• CC BY-NC-SA: This license allows reusers to distribute, remix, adapt, and build upon the material in any medium or format for noncommercial purposes only, and only so long as attribution is given to the creator. If you remix, adapt, or build upon the material, you must license the modified material under identical terms.
      • Restrictions: Credit must be given to the creator AND Only noncommercial uses of the work are permitted AND Any adaptations made from this work must also be shared under the same license (CC BY-NC-SA)
    • CC BY-ND: This license allows reusers to copy and distribute the material in any medium or format in unadapted form only, and only so long as attribution is given to the creator. The license allows for commercial use.
      • Restrictions: Credit must be given to the creator AND No derivatives or adaptations of the work are permitted (No changes to the original work allowed)
    • CC BY-NC-ND: This license allows reusers to copy and distribute the material in any medium or format in unadapted form only, for noncommercial purposes only, and only so long as attribution is given to the creator.
      • Credit must be given to the creator AND Only noncommercial uses of the work are permitted AND No derivatives or adaptations of the work are permitted (No changes to the original work allowed)
    • For more information about these license types, visit the CC website: https://creativecommons.org/about/cclicenses/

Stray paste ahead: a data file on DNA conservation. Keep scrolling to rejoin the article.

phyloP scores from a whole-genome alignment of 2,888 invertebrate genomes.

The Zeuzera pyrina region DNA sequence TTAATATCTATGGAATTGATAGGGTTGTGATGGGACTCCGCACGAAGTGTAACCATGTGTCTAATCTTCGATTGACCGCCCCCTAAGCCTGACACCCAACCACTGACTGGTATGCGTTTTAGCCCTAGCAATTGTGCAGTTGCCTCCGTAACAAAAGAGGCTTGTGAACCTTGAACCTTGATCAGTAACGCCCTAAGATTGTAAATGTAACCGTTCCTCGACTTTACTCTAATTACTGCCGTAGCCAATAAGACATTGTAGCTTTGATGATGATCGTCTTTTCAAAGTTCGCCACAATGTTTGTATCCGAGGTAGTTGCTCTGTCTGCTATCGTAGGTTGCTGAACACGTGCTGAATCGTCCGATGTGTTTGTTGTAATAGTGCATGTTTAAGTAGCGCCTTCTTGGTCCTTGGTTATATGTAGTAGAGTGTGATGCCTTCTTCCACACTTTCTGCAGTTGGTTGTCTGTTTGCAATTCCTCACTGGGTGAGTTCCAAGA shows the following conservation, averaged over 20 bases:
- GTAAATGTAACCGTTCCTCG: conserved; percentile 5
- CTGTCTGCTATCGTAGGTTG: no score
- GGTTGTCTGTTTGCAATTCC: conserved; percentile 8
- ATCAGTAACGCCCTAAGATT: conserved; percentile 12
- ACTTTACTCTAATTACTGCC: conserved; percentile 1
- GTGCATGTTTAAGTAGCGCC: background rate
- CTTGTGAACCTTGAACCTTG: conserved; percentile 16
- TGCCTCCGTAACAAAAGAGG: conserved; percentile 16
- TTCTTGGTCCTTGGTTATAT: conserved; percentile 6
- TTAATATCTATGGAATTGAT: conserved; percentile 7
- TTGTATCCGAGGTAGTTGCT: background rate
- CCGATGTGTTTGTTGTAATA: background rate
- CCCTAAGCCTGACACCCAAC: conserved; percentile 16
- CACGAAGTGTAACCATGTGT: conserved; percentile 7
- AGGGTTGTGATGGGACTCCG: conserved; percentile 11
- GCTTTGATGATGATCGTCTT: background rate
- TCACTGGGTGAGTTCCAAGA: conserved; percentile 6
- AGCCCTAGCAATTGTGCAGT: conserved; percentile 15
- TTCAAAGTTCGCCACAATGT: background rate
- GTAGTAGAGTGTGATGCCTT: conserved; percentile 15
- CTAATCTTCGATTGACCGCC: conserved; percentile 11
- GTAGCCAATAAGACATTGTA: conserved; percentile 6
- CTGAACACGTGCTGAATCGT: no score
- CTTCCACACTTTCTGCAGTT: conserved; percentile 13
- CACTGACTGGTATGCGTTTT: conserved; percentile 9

Fair Dealing

Some rights reserved

  • Fair dealing is not a use license. It is a provision in the Copyright Act of Canada that allows for certain kinds of use without the need to pay royalty fees to the creator(s).
  • Fair dealing states that use of a work for the purpose of research, private study, education, parody, satire, criticism or news reporting does not infringe copyright.
  • Fair dealing does not automatically allow you to use works that are under copyright. The use must be considered “fair” based on an evaluation of six elements: purpose, character, amount, alternatives, nature, and effect.
  • Note that Fair Dealing is not the same as Fair Use, which is a provision of Copyright legislation in the Unites States.
  • Learn more about fair dealing in our Copyright FAQ
  • Copyright Act (R.S.C., 1985, c. C-42). https://laws.justice.gc.ca/eng/acts/C-42/index.html. Retrieved 2021-12-07